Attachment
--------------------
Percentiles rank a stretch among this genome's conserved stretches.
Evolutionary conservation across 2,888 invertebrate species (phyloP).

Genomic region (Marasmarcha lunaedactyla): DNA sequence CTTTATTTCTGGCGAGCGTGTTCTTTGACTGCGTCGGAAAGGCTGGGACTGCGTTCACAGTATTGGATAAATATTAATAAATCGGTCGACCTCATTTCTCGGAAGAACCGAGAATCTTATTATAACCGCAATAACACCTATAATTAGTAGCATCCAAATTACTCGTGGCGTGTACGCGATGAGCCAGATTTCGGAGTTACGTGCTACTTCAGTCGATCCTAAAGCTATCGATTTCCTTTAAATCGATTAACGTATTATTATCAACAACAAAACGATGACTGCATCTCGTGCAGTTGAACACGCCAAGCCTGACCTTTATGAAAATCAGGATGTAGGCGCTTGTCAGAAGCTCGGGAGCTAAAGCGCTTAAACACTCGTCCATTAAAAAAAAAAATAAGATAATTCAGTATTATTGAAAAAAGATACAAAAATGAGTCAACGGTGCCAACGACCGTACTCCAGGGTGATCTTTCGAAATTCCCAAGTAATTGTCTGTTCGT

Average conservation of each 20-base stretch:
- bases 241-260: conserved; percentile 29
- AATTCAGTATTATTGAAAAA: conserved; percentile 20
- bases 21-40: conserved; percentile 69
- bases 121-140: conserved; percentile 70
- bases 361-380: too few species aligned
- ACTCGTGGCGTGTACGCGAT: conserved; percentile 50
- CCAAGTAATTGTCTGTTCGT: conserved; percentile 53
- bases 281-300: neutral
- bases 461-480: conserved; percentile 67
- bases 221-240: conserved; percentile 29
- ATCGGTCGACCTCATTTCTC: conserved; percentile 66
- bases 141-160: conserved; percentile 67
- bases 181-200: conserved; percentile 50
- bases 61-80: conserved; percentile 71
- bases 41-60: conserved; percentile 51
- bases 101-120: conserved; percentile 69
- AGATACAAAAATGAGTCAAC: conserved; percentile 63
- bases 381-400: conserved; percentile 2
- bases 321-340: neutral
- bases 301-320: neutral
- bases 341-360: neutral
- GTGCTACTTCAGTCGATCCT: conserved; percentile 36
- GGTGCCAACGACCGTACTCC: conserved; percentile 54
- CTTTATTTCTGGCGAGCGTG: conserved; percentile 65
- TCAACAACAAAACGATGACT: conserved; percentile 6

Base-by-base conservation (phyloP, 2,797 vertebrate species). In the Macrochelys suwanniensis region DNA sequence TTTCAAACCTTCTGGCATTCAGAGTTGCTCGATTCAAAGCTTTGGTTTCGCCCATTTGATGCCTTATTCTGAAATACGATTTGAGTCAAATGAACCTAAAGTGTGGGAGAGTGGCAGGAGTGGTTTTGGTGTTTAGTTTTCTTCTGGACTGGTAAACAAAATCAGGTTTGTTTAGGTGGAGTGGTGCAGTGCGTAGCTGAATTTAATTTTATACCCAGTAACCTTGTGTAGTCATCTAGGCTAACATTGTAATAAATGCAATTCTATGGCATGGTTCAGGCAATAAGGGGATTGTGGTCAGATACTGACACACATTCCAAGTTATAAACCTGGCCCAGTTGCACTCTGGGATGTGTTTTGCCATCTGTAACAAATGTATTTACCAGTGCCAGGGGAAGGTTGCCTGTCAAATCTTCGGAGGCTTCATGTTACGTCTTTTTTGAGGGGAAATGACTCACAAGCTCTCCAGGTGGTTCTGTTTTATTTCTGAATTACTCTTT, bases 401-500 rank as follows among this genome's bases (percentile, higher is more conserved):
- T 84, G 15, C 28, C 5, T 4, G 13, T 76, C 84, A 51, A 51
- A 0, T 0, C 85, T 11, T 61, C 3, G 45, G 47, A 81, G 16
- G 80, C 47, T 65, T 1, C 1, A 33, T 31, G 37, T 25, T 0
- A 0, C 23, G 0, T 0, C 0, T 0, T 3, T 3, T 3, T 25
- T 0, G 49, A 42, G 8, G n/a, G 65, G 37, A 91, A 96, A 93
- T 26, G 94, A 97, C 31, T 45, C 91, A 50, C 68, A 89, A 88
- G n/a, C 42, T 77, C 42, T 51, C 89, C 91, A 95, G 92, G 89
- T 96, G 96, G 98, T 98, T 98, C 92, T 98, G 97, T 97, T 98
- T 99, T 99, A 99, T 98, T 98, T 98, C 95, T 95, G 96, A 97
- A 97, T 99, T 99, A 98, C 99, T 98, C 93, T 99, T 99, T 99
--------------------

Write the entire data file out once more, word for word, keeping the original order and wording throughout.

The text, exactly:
Percentiles rank a stretch among this genome's conserved stretches.
Evolutionary conservation across 2,888 invertebrate species (phyloP).

Genomic region (Marasmarcha lunaedactyla): DNA sequence CTTTATTTCTGGCGAGCGTGTTCTTTGACTGCGTCGGAAAGGCTGGGACTGCGTTCACAGTATTGGATAAATATTAATAAATCGGTCGACCTCATTTCTCGGAAGAACCGAGAATCTTATTATAACCGCAATAACACCTATAATTAGTAGCATCCAAATTACTCGTGGCGTGTACGCGATGAGCCAGATTTCGGAGTTACGTGCTACTTCAGTCGATCCTAAAGCTATCGATTTCCTTTAAATCGATTAACGTATTATTATCAACAACAAAACGATGACTGCATCTCGTGCAGTTGAACACGCCAAGCCTGACCTTTATGAAAATCAGGATGTAGGCGCTTGTCAGAAGCTCGGGAGCTAAAGCGCTTAAACACTCGTCCATTAAAAAAAAAAATAAGATAATTCAGTATTATTGAAAAAAGATACAAAAATGAGTCAACGGTGCCAACGACCGTACTCCAGGGTGATCTTTCGAAATTCCCAAGTAATTGTCTGTTCGT

Average conservation of each 20-base stretch:
- bases 241-260: conserved; percentile 29
- AATTCAGTATTATTGAAAAA: conserved; percentile 20
- bases 21-40: conserved; percentile 69
- bases 121-140: conserved; percentile 70
- bases 361-380: too few species aligned
- ACTCGTGGCGTGTACGCGAT: conserved; percentile 50
- CCAAGTAATTGTCTGTTCGT: conserved; percentile 53
- bases 281-300: neutral
- bases 461-480: conserved; percentile 67
- bases 221-240: conserved; percentile 29
- ATCGGTCGACCTCATTTCTC: conserved; percentile 66
- bases 141-160: conserved; percentile 67
- bases 181-200: conserved; percentile 50
- bases 61-80: conserved; percentile 71
- bases 41-60: conserved; percentile 51
- bases 101-120: conserved; percentile 69
- AGATACAAAAATGAGTCAAC: conserved; percentile 63
- bases 381-400: conserved; percentile 2
- bases 321-340: neutral
- bases 301-320: neutral
- bases 341-360: neutral
- GTGCTACTTCAGTCGATCCT: conserved; percentile 36
- GGTGCCAACGACCGTACTCC: conserved; percentile 54
- CTTTATTTCTGGCGAGCGTG: conserved; percentile 65
- TCAACAACAAAACGATGACT: conserved; percentile 6

Base-by-base conservation (phyloP, 2,797 vertebrate species). In the Macrochelys suwanniensis region DNA sequence TTTCAAACCTTCTGGCATTCAGAGTTGCTCGATTCAAAGCTTTGGTTTCGCCCATTTGATGCCTTATTCTGAAATACGATTTGAGTCAAATGAACCTAAAGTGTGGGAGAGTGGCAGGAGTGGTTTTGGTGTTTAGTTTTCTTCTGGACTGGTAAACAAAATCAGGTTTGTTTAGGTGGAGTGGTGCAGTGCGTAGCTGAATTTAATTTTATACCCAGTAACCTTGTGTAGTCATCTAGGCTAACATTGTAATAAATGCAATTCTATGGCATGGTTCAGGCAATAAGGGGATTGTGGTCAGATACTGACACACATTCCAAGTTATAAACCTGGCCCAGTTGCACTCTGGGATGTGTTTTGCCATCTGTAACAAATGTATTTACCAGTGCCAGGGGAAGGTTGCCTGTCAAATCTTCGGAGGCTTCATGTTACGTCTTTTTTGAGGGGAAATGACTCACAAGCTCTCCAGGTGGTTCTGTTTTATTTCTGAATTACTCTTT, bases 401-500 rank as follows among this genome's bases (percentile, higher is more conserved):
- T 84, G 15, C 28, C 5, T 4, G 13, T 76, C 84, A 51, A 51
- A 0, T 0, C 85, T 11, T 61, C 3, G 45, G 47, A 81, G 16
- G 80, C 47, T 65, T 1, C 1, A 33, T 31, G 37, T 25, T 0
- A 0, C 23, G 0, T 0, C 0, T 0, T 3, T 3, T 3, T 25
- T 0, G 49, A 42, G 8, G n/a, G 65, G 37, A 91, A 96, A 93
- T 26, G 94, A 97, C 31, T 45, C 91, A 50, C 68, A 89, A 88
- G n/a, C 42, T 77, C 42, T 51, C 89, C 91, A 95, G 92, G 89
- T 96, G 96, G 98, T 98, T 98, C 92, T 98, G 97, T 97, T 98
- T 99, T 99, A 99, T 98, T 98, T 98, C 95, T 95, G 96, A 97
- A 97, T 99, T 99, A 98, C 99, T 98, C 93, T 99, T 99, T 99